By Arwyn Rice
Peninsula Daily News
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“We are so grateful to our donors and supporters who made it possible for us to pay off the land in less than one year,” Executive Director Mary Beth Wegener said.
The board of directors is in the planning stages for the new facility.
The goal is to move to the property in late 2014 or early 2015.
Funding for the property came from an existing building fund, which the organization has maintained for many years in hopes of a new home, plus new donations that began pouring in when the community realized the Humane Society was serious about moving and building a new shelter, Wegener said.
The $325,000, 9.5-acre property at 1743 Old Olympic Highway includes a private hiking path through wooded areas, a pole barn and three houses.
“Our staff and volunteers are very excited about moving to the new location and providing a better environment for the animals in our care,” Wegener said.
About $900,000 in improvements is needed before the Humane Society can move animal care operations to the property.
Upgrades include construction of a dog kennel building, conversions of the other buildings, paved parking and noise-mitigation landscaping required by the conditional-use permit issued by the county, she said.
The current 2,900-square-foot animal shelter at 2105 U.S. Highway 101 west of Port Angeles is antiquated and too small for the population it serves, with no room for expansion because of the property's steep hillside location, Humane Society officials have said.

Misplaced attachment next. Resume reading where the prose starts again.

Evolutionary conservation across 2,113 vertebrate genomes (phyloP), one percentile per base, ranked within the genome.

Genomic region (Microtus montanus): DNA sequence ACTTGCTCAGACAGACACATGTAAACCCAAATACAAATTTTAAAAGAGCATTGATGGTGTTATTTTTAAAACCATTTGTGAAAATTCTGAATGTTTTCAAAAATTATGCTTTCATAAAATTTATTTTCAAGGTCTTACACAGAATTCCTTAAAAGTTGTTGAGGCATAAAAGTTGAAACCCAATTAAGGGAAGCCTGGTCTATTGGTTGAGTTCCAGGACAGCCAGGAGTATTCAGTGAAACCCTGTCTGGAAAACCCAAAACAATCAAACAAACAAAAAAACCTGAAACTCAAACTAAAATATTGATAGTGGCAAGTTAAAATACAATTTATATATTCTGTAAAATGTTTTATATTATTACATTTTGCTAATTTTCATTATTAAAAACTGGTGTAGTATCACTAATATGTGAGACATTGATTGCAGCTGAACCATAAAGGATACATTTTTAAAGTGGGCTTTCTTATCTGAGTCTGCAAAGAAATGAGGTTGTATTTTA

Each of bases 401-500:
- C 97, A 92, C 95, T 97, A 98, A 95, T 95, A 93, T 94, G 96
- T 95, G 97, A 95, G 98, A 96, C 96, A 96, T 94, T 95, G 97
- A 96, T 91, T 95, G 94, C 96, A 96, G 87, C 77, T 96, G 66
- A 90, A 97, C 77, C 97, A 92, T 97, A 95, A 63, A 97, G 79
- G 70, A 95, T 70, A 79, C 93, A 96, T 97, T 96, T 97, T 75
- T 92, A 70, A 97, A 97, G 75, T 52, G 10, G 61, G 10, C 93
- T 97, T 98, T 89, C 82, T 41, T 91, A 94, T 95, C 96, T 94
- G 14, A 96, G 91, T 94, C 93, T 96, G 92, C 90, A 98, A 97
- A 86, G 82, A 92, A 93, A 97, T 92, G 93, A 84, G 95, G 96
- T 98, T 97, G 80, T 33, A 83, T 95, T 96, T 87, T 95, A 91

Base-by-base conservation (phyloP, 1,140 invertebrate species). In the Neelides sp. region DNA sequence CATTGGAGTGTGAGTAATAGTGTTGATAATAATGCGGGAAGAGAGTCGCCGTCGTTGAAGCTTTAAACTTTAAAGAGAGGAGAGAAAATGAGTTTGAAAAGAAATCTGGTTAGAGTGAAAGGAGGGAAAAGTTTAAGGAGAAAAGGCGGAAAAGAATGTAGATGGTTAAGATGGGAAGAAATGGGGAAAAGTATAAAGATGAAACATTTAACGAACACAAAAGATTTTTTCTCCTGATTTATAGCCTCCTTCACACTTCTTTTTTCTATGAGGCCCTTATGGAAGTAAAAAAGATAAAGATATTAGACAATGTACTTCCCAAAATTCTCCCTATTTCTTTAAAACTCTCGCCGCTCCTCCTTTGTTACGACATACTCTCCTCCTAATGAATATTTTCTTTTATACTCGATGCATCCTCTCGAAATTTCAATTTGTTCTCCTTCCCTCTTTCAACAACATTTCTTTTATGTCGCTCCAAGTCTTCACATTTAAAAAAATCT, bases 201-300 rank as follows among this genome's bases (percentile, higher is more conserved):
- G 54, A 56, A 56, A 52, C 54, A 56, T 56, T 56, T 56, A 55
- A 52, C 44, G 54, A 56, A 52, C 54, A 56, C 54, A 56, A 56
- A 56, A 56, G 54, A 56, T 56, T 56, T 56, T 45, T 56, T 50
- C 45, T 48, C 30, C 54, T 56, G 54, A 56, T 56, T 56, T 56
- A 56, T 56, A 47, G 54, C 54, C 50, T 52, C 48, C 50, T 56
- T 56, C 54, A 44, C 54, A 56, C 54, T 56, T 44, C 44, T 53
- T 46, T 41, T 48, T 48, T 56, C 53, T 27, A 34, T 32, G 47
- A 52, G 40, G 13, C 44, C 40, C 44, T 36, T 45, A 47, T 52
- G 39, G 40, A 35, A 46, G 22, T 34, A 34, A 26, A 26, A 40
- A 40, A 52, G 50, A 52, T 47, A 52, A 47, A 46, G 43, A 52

Built in 1956, the current shelter was built for smaller populations and has room for only 70 cats and 28 dogs.
The county's population centers have grown and shifted eastward, and in recent years, as many as 2,500 animals are taken into the shelter annually, far more than the shelter can house.
The new property was selected at least partially because of its location between Port Angeles and Sequim, the two largest communities in Clallam County, Wegener said in 2012.
That will allow the Humane Society to be more accessible to residents, she said.
Wegener said initial plans for the dog building have been scaled back from a planned 57 kennels to a more affordable 39-kennel facility built so an 18-kennel wing could be added later.
The Humane Society plans to convert the three homes on the property into temporary buildings that would house a cattery, a veterinary clinic/new animal quarantine building and an administrative center.
The fourth building is a pole barn, which could be used as storage and to house farm-type animals, and there is a pasture area for those animals as well, Wegener said.
Eventually, the existing buildings will be replaced with a new cattery, clinic and administration center, she said.
At the back of the property is a thick stand of trees with private walking trails that dog walkers are expected to use.
The Olympic Peninsula Humane Society is a private nonprofit corporation financed primarily by private donations and gifts.
No animals are turned away.
For more information or to volunteer, phone 360-457-8206.
Reporter Arwyn Rice can be reached at 360-452-2345, ext. 5070, or at email@example.com.